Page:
August 18, 2022

Grades have been no barrier to attracting top-level talent to Fair Grounds

Whirlaway at the 1941 Kentucky Derby

Nearly a half-century after the introduction of the graded stakes system in the U.S., the historic Fair Grounds in New Orleans remains in a holding pattern in regards to hosting its first ever Grade 1 race.

Track officials and neutral observers believed and hoped 2020 would be the year that the Fair Grounds Oaks (G2) finally made the grade. Alas, when the American Graded Stakes Committee’s list of 2020 races was released in December, the Oaks, won by the likes of Silverbulletday, Ashado, Proud Spell, Rachel Alexandra, and Untapable in the past two decades, remained in Grade 2 limbo.

Critics of the committee’s annual handiwork can continue to scoff, pointing out any race, currently or in retrospect, can wind up a Grade 1 in virtual terms if not officially. Still, there remains a cachet attached to such labels, and Fair Grounds is among a select group of noted American ovals never to have hosted a top-level event.

In contrast, Lone Star Park once hosted a Breeders’ Cup. Hawthorne was a fill-in host to the 1985 Secretariat (G1), Arlington-Washington Futurity (G1), and Arlington-Washington Lassie (G1) after their home track burned. Louisiana Downs, one of several much younger in-state siblings, had its Super Derby deservedly on top of the graded pedestal for a number of years.

Grades come and go, though, and Fair Grounds can at least celebrate the recent elevation of its relatively mature Louisiana Stakes (nee Handicap) to a Grade 3 event for the first time. The $100,000, 1 1/16-mile test for older horses will be run as part of the Lecomte Stakes card on Saturday.

The Louisiana’s place in local and national racing history is secure in that its inaugural running, on Dec. 12, 1942, provided Triple Crown hero Whirlaway with his 23rd and final stakes victory. It was also the 32nd and final win of his 60-race career, and capped a second straight season in which he was voted Horse of the Year.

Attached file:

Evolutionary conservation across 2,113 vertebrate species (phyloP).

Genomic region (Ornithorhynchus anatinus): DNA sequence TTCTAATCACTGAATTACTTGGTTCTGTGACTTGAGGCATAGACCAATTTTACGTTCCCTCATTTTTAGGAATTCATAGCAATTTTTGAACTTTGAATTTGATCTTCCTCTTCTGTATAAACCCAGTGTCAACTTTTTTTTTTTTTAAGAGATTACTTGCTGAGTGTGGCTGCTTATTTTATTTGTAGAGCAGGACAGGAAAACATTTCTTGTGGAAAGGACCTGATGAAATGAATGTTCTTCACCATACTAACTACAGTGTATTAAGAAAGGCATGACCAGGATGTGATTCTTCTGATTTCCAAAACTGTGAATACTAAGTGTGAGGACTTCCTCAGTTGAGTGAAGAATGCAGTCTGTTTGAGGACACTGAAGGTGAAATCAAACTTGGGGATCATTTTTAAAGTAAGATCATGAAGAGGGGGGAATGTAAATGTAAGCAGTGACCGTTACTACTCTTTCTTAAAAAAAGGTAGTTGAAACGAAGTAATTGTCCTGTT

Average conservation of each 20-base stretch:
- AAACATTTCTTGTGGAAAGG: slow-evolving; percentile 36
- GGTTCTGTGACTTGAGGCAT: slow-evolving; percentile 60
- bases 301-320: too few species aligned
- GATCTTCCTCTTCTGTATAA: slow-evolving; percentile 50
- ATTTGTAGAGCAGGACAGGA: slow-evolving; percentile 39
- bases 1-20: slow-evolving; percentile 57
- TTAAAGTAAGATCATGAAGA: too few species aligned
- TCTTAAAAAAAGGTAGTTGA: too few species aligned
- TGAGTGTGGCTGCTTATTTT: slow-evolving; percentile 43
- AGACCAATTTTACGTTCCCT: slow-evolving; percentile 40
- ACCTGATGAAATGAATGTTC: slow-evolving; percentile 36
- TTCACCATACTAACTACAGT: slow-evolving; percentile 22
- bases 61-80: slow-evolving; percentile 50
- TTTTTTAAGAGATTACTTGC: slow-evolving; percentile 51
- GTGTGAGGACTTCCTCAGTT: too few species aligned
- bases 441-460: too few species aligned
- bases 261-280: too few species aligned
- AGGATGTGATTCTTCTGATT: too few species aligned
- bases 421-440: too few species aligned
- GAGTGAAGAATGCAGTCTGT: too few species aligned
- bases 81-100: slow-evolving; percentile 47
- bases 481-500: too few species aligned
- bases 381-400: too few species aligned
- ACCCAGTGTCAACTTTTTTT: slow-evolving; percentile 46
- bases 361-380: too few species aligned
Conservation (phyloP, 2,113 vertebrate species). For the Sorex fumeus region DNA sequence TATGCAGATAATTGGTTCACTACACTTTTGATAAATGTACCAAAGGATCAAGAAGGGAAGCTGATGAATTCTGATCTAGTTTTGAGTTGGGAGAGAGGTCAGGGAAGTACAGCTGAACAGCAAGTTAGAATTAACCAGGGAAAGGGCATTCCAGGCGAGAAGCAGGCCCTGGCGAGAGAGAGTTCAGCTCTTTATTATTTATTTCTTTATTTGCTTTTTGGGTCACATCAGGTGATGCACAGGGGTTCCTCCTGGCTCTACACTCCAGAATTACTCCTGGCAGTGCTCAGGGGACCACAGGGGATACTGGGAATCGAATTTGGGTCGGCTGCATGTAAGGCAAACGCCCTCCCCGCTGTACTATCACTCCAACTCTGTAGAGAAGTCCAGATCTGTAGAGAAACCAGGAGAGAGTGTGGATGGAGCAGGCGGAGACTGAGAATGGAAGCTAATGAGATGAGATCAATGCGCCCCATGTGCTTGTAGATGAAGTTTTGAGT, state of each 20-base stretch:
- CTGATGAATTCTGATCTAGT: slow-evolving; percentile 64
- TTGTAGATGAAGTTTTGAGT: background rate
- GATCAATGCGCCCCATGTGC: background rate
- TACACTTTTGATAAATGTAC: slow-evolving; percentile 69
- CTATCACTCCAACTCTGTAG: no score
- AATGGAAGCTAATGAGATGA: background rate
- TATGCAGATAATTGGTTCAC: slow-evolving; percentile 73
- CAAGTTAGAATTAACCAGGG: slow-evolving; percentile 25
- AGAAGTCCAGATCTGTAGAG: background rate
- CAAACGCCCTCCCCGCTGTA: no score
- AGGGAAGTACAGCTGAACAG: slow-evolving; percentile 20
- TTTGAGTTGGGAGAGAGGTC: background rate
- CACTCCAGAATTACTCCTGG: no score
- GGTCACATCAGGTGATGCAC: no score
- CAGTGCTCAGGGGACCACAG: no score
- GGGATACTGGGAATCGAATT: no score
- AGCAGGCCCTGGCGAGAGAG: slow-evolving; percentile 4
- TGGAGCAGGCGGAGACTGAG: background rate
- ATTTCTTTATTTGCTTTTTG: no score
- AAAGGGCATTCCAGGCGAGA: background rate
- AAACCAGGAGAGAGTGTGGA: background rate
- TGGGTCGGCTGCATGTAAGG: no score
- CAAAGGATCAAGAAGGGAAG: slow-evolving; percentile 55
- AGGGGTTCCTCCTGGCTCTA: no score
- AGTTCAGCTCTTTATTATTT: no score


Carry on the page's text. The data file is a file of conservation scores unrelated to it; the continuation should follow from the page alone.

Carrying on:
Ostensibly created as a potential fourth showdown that year between Whirlaway and the leading 3-year-old colt Alsab, the Louisiana Handicap instead turned into an opportunity for “Mr. Longtail,” or “Whirly” as the headline writers preferred, to pad his already fat bank account as the then world’s leading money winner.

“Not since the early twenties, when Black Gold made racing history here and went north to write additional pages, has interest been so high in one horse,” wrote one wire service reporter of the impact on the big horse’s presence in the Big Easy. “In taverns, on street corners and forbidden bookie shops, Whirlaway is the main topic of conversation.”

The gross purse was roughly $17,000 (more than $266,000 in current dollars), and the distance 1 1/8 miles on a track rated slow. Unsurprisingly last in the field of eight early, Whirlaway was along in time to win by 1 1/2 lengths as a 3-5 favorite before a then-record crowd estimated at 20,000. Whirlaway toted top weight of 130 pounds with Wendell Eads in the saddle for owner Calumet Farm and trainer Ben Jones.

Whirlaway proved not to be a prolific sire, dying in France at age 15 in 1953. Ironically that same year, Whirlaway’s biggest-earning offspring, Spur On, won the Louisiana Handicap for his first stakes victory.

The Louisiana Handicap later showcased many of Fair Grounds’ local legends. Tenacious won the race three years in succession from 1958-60, Diplomat Way won in 1968, and Explosive Bid took down honors in 1984. All of them, including Whirlaway, later had Fair Grounds stakes named for them, though only Tenacious remains so honored (the Whirlaway was renamed the Mineshaft [G3]).

Arguably the most noted Louisiana Handicap winner post-Whirlaway was Master Derby, whose above-average career included an upset of Foolish Pleasure in the 1975 Preakness (G1). Thelma Berger is one of only two fillies to have won the race, and though she won only nine times in 80 career starts, her 1951 score was accompanied that season by a victory in the famed Beldame Handicap in New York.

The bottom line through the years is that it hasn’t required a Grade 1 race to attract Grade 1 talent to New Orleans.